Like any sensible person, I view Tyler Cowen and his work at Marginal Revolution with a mixture of envy and awe, the first arising from his prodigious intellectual gifts and the second from the professor’s incredible productivity. The bi-weekly “What I’ve been reading” posts point to a ridiculous breadth of knowledge on literally hundreds of complex topics. One wonders if he ever sleeps, particularly in light of the fact that he returns all of his emails from readers. (It occurs to me that he might not be happy I mentioned that).
One Marginal Revolution reader once asked Cowen to explain how he remained so productive. He responded, I think paraphrasing someone else, that:
The first step in time management is understanding that right now you are doing exactly what you want to be doing.
How can this be in the absence of both Mila Kunis and a Fijian beach? The professor’s point, to the extent I understand it, is that each moment is a reflection of the extent of available options, in a context generated by all previous decisions.
The average American male is 5’9 ½”, 191 lbs, has a BMI of 27.8 (18.5 to 24.9 is “normal” range according to the hardly-unbiased Livestrong) and watches 28 hours of television per week. For most, this implies a need to separate “what you want to be doing right now” from “optimal”.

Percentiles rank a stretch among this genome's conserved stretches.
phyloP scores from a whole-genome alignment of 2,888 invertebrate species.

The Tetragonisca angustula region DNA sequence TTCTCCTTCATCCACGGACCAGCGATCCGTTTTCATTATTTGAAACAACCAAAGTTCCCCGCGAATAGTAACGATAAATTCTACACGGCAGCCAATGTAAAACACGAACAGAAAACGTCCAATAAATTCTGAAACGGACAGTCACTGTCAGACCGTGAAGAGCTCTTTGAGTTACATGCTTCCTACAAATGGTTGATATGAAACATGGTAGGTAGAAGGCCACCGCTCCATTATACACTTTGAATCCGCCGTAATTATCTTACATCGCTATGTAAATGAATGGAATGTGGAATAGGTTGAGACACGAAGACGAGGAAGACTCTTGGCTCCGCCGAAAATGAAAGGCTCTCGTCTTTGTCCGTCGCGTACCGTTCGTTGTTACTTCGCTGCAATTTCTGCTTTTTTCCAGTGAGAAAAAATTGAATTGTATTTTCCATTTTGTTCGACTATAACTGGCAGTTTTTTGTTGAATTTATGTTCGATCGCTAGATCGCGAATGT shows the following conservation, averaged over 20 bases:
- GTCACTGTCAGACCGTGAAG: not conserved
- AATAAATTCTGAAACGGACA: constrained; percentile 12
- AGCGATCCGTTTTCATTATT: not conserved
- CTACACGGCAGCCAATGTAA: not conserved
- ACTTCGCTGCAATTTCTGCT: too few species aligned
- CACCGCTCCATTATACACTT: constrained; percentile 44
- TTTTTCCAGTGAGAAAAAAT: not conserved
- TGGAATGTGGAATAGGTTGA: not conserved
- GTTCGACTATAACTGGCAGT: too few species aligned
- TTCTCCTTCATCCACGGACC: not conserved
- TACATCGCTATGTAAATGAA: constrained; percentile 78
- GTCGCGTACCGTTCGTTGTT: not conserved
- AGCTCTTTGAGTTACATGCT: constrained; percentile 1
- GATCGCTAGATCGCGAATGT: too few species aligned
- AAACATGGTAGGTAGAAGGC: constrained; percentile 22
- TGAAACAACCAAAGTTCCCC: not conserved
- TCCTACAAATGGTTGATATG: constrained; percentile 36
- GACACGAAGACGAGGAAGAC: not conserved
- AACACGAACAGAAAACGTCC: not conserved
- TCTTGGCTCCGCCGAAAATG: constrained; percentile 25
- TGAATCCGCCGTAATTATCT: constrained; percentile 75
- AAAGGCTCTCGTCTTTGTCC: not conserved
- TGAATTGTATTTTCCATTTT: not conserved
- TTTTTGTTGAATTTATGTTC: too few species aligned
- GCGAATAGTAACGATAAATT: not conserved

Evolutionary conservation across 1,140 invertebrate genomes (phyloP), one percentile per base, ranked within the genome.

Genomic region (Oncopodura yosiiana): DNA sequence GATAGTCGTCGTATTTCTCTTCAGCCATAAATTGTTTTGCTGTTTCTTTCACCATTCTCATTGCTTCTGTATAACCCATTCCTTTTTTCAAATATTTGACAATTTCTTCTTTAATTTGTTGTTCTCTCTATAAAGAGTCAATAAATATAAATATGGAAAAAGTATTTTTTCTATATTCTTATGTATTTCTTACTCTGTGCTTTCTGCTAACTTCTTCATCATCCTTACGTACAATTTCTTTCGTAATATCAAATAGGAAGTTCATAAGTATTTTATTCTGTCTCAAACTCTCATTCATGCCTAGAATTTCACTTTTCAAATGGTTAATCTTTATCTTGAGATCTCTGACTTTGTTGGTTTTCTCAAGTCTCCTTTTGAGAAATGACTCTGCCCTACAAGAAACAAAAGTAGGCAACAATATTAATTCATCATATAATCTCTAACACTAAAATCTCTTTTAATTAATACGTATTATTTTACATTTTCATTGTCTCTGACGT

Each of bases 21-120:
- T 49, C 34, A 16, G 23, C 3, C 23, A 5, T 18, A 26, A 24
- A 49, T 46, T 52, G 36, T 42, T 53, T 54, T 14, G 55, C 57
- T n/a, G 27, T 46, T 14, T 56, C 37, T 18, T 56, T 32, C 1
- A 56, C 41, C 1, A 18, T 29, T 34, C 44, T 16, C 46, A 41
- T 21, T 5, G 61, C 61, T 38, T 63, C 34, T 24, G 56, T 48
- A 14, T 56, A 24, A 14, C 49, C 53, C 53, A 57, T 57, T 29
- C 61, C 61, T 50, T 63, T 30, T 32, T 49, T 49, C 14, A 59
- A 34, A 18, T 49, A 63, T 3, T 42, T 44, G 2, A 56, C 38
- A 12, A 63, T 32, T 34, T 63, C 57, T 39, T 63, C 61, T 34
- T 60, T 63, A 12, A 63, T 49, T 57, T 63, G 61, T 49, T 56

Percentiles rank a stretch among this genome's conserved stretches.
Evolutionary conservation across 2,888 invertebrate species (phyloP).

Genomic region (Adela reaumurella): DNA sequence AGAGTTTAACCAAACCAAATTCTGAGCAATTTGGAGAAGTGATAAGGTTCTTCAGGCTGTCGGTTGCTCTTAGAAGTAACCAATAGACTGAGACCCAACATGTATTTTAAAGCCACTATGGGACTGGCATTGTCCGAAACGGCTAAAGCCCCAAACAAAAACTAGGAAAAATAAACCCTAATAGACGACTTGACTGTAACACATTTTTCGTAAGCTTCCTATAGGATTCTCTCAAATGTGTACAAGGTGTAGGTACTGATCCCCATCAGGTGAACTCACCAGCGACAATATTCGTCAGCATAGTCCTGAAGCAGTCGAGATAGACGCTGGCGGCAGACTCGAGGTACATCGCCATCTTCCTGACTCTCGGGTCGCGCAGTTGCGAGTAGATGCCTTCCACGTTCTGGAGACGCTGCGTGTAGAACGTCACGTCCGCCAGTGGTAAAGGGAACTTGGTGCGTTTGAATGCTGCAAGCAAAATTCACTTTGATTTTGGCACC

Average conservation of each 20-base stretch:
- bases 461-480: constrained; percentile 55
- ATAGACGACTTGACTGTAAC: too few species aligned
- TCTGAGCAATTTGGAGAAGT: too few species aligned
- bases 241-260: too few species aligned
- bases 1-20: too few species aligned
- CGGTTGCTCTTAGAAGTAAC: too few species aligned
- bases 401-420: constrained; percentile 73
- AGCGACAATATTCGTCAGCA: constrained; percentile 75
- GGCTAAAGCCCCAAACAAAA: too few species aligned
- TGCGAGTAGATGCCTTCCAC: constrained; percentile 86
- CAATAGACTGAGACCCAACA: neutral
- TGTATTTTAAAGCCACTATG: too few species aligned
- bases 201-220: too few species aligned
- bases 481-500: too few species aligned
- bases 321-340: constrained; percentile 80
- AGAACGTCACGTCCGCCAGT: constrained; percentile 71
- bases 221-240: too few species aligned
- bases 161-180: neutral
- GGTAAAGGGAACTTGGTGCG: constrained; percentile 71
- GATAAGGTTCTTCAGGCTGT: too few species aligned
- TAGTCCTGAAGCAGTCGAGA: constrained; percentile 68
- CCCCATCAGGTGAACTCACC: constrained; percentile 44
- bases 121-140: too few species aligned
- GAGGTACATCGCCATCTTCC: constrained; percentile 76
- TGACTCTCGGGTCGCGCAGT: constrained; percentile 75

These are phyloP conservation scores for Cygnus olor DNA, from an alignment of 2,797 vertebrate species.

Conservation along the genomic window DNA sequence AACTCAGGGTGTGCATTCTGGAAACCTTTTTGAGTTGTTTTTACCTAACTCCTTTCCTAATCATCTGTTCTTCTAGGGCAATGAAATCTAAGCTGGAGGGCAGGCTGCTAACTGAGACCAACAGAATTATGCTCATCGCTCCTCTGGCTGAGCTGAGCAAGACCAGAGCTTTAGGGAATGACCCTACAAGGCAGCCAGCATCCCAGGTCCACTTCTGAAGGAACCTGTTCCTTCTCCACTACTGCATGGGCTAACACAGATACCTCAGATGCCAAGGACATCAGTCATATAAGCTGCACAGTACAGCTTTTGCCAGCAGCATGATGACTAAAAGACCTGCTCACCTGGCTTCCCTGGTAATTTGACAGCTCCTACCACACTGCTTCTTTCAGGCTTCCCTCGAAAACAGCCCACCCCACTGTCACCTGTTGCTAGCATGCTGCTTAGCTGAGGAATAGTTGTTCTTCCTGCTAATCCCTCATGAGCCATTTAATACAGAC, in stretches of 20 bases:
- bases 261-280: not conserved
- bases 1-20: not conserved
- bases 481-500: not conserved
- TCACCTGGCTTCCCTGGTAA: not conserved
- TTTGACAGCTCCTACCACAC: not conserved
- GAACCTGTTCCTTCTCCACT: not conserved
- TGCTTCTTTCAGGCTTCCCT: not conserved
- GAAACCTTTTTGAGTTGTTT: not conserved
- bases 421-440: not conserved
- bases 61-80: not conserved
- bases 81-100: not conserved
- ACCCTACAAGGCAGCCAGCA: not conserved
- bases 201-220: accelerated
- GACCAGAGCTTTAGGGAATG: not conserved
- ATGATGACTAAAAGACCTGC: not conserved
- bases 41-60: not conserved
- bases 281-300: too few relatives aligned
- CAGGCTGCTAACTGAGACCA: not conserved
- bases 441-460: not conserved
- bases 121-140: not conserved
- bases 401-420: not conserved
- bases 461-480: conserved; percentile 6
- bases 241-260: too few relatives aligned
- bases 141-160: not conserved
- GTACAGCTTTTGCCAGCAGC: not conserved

There are people on both sides of the argument, but any survey will tell us that no one regards the current state of financial regulation as optimal. The question that follows from professor Cowen’s philosophy is then the extent to which the current status quo reflects an aggregate “exactly what we want to be doing”, a homeostasis of conflicting political and economic points of view. Outside of the rent-seekers themselves, there exists little support for ongoing levels of corruption but, on the other hand, there is no support for widespread obesity either.
There are ten different ways to take this, but it seems to come down to an assessment of whether there is a pent-up willingness to sacrifice shorter-term gains for longer term, closer-to-optimal outcomes. If shown direction, does the social will exist to fight the long, arduous battle to curb the financial industry’s clear success at regulatory capture? I suspect that the average level of determination among American citizens in this direction is building, possibly but not probably inexorably. It will depend of the frequency and strength of political and economic catalysts.
It is also infinitely possible that we are “happy enough” with the status quo for all its faults, unable to let go of higher corporate profits, underwriting, big bonuses, televised drivel or Baconators in favor of some egghead-derived reflection of full-employment Utopia. Either way, the exercise of looking at finance, politics, media and anything else as potentially “exactly what we want to be doing right now” has been a really interesting one, at least for me.